This is a technique that must be practiced and learned and checking sized empty cases in the rifle for chamber feel while setting up the sizing die is critical to getting it right. What you want is the case to go from just a snug fit in the chamber needing a slight bit of force to close the bolt to the bolt closing easily.
The trick is to hit it just right. The difference is generally less then 1/8 revolution turning the die down into the press, often around 1/16th of a turn is perfect. You have to go slow, you have to pay attention as well but once you get it, you will get the benefits of a neck sized case as far as accuracy and long case life is concerned and also the benefits of a FL sized case in easy chambering and extraction.
I would also agree with Bounty Hunter on this one that if your using Standard dies, you will size your shoulders and necks down much more then needed but if you are careful not to agressively set that shoulder back with FL sizing you will be fine.
In my experience, FL sizing with the proper dimensioned dies and JUST barely bumping the shoulder has produced the best results for me, especially in high pressure, min taper case designs.
FL or neck sizing.
Thanks for the info fellas. Maybe Kirby sends out the sheet you referred to. If so I will get one with the 260 he is building for me. Of course he covered most of it in the informative dissertation above. I really appreciate someone knowledgeable like that taking the time to fully explain it to those of us who are learning. Thanks
Kirby, I will send you scopes for the two rifles you are building for me soon.
Read Kirby's post above about the new term "Partial full length resizing" With the APS Allen Mags and I suppose the AXs this is critical. It took me way to long to catch on to this technique.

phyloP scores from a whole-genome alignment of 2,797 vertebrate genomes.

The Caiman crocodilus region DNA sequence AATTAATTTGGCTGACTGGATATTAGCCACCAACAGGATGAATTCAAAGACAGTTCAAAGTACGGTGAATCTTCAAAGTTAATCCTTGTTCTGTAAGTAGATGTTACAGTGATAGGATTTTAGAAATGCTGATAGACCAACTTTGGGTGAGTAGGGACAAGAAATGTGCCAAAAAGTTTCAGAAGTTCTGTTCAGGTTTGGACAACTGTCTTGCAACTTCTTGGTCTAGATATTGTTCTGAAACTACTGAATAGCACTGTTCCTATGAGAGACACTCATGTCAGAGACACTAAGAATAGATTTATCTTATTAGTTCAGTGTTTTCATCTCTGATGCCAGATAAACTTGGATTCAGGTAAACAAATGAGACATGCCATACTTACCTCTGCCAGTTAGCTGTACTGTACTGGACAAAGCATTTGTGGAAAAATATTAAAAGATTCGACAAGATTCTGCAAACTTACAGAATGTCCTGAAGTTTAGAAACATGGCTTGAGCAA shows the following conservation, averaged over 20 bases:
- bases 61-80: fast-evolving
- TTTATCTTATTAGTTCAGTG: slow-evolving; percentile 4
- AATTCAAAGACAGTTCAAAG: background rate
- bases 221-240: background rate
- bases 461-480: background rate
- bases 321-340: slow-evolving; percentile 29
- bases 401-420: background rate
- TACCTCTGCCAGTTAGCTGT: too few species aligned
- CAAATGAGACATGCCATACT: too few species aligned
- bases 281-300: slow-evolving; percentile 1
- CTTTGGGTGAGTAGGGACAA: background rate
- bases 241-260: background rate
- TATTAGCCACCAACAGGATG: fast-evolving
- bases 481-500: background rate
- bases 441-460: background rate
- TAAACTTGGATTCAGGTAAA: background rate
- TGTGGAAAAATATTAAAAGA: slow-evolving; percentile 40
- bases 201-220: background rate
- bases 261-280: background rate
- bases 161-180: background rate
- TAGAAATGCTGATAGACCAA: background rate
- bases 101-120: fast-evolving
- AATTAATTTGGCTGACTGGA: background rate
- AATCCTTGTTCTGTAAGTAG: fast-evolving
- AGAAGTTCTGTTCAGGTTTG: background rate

Too little resize results in a ring at the base of the neck.
Too much resize results in wrinkled cases just below the shoulder.
W/my die that's not very much of a turn. More like a tweak.
Once you get it its there forever.
Then for starting new cases like necking 300s to 270 slip a gasket/thin washer of about a dime's thickness between the die locking ring and top of the press and you're ready to do the initial neck size for fire forming with out dinking with the die setting.
It took my way too long to catch on to this also.
270fan. Even though the Good Book says "thou shalt not......" I envy your situation. Two rifles at APS Ya ought not post such stuff. It causes grief.
I shoot competition as well as load for my sporters. I FL everything but that being said all of my dies are cut from the same finish reamer that were used for the barrel.
Roy I think he's got all my parts....whooohhhooooo itll be here soon!
But a computer wiz like yourself needs to move that last Kirby post to the AM pages...be a great place to put it for future referrence
If your are using dies made with the chamber reamer you really are not sizing anything, much less FL sizing. They should have been cut with a resize reamer that is undersize slightly on the body and shoulder to give you some sizing, otherwise you cannot squeeze something down with a die the exact same size as the brass.
Jim Carstenson has a very good article on this very thing. He is just one of many that have discussed this.
Full-Length Bushing Dies and Die Conversions
Roy, The 260 Kirby is building is for me and the 270 he is building is a gift that I am giving to my son. Have always wanted a custom built rifle and so has my son ... so ... Im getting them for us. I am too old for it to do me much good but at his age he has life time ahead of him to enjoy a good rifle.
BH --- good catch! The Wilson seating dies are cut with the finish reamer. Resize reamer is used for the sizing dies and to rough the chamber.